• SHTF – Prepare for the worst. If the worst occurs you have a 50 -50 chance. If something less happens you are ahead of the game. If nothing happens -YOU WIN!!!

  • I was a peace Corps volunteer in Liberia, West Africa. I lived in a 50 hut bush village. THE DIET WAS VEGETABLES COOKED IN PALM OIL AND POURED OVER COOKED RICE WITH SOME FISH IF LUCKY. The tribe I lived with were muslim and would not kill a monkey for meat because it too closely resembled the human form.

    I can tell you that the area had been hunted out for everything else for decades and the only “fresh meat” was an occasional ground hog, squirrel or similar. ONe guy shot a bush ox and that was a big deal all the villages talked about for months.

    It was so bad that a local guy used to rent his shotgun and ammo to a “hunter” on the condition that he bring back the game. Everyone said he sold the game at higher prices in other villages and come back empty handed saying he shot and missed. PEOPLE ARE PEOPLE I GUESS.

  • Even Mountain men who live off the land make treks to “town” every few months for supplies or just plain news. People living in the Alaskan bush are not totally isolated either, having bush pilots drop supplies and mail every couple months or so. Nothing can take the place of mentoring and hands on experience. It is unfortunate that people pay with their lives for costly mistakes. Always have a plan b, c, d, e and so on.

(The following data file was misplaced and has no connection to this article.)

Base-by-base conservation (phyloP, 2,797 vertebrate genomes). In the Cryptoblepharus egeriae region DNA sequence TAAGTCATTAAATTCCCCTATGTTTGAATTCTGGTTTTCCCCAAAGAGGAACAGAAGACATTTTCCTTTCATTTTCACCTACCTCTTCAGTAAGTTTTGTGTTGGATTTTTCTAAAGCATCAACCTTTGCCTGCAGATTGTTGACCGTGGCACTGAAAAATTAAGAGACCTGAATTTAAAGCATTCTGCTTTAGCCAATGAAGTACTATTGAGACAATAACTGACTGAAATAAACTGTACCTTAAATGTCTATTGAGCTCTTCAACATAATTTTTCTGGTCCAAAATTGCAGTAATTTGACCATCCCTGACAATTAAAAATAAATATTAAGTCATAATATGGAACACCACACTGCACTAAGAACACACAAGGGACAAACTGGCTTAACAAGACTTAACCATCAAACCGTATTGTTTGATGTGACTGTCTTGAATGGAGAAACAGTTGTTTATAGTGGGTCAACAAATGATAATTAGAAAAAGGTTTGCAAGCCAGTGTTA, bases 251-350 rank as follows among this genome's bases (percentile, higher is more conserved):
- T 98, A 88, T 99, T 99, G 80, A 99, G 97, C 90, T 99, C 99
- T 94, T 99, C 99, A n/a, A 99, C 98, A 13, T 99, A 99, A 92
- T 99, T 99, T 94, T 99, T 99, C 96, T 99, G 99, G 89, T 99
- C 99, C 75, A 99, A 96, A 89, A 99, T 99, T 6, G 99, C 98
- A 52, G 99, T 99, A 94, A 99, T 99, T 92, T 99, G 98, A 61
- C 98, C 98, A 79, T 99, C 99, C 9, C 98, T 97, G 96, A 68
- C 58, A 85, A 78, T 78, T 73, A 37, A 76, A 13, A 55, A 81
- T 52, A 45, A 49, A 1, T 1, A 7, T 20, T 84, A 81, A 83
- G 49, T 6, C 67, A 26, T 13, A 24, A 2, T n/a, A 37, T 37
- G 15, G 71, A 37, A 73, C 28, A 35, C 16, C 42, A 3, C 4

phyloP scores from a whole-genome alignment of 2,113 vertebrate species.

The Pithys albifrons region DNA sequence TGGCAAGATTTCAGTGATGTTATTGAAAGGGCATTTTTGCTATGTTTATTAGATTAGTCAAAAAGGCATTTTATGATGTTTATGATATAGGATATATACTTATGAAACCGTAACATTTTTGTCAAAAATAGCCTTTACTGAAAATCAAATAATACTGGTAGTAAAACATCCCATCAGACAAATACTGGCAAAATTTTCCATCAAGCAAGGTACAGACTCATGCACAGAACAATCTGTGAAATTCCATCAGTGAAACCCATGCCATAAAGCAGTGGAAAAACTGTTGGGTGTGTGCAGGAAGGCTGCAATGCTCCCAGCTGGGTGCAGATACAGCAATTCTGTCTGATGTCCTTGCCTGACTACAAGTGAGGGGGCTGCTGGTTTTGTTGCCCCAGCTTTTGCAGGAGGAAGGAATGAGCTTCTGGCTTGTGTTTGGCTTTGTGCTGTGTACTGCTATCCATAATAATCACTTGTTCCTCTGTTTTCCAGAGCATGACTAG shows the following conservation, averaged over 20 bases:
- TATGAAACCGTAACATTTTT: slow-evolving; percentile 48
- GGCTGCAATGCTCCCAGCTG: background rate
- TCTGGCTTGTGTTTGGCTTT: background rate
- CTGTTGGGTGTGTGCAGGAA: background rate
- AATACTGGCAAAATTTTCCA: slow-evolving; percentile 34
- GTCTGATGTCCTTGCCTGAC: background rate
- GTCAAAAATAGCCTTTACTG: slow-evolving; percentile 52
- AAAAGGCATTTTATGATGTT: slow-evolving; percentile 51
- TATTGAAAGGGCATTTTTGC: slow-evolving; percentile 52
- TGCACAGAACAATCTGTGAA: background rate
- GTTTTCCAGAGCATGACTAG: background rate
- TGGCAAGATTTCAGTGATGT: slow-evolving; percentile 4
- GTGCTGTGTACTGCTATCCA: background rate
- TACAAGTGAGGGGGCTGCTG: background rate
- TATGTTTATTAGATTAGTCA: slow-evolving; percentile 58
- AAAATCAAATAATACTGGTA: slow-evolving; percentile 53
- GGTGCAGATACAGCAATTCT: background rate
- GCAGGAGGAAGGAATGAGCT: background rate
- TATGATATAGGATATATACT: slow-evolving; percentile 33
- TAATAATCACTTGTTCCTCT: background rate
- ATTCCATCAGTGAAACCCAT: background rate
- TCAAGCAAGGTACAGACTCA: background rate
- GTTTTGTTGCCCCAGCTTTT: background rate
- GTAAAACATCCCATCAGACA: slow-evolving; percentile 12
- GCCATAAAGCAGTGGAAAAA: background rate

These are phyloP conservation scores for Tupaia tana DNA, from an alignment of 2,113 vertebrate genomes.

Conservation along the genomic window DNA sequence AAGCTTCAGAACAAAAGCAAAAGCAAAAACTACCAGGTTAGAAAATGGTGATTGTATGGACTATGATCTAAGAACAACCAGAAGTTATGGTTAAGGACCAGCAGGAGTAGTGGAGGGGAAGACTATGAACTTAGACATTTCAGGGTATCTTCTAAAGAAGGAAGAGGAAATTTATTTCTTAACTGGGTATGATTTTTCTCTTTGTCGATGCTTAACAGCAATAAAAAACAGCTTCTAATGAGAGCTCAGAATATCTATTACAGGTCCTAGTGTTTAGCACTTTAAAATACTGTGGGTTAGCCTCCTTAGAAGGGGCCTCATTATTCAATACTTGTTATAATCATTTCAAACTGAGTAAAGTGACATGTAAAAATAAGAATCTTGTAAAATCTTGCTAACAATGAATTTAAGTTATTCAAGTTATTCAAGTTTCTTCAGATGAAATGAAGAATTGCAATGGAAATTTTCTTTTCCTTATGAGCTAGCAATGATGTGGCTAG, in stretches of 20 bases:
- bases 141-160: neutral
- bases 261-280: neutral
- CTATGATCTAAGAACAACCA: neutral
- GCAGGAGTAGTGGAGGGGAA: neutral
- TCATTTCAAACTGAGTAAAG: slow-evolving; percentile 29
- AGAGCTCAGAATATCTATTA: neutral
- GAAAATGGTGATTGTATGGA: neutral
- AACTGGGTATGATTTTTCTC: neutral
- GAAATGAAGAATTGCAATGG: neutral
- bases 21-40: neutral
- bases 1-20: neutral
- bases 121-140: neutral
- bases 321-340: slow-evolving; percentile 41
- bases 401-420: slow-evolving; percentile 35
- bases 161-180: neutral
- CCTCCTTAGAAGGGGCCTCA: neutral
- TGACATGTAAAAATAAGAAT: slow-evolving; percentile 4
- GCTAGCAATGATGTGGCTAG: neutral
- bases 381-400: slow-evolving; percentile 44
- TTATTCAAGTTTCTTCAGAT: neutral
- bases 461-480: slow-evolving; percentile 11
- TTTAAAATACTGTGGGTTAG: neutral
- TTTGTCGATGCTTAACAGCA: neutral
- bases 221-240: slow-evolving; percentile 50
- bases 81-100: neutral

• (Apologies for the all caps – not sure why it’s doing that) I really empathize with this example. On one hand I understand the idea of wanting to test my limits, get away from society, and really prove myself in the wild, so I can really get where Chris was coming from. That being said, I lived in alaska, and surviving there is a 100% different story from anywhere else in the U.S. or lower Canada. The land is harsher, it is much less forgiving, and you really have to understand the local environment thoroughly to make a go of it. I know many alaskans were seen as too harsh or JUDGMENTAL, but I understand that point of view, Too. Know where you’re going. Alaska is unlike anywhere else he had been and he wasn’t prepared. Even a little bit of time respecting the awesomeness of the land and talking to locals would have helped him realize his planned trip was beyond his depth. Makes the whole situation all the more tragic because it was ABSOLUTELY preventable.

  • In Mountains just keep yourself safe with guns, as many harmful animals can hurt you. by having such gun along with gunsmith tool kit can help you to fight with such beast.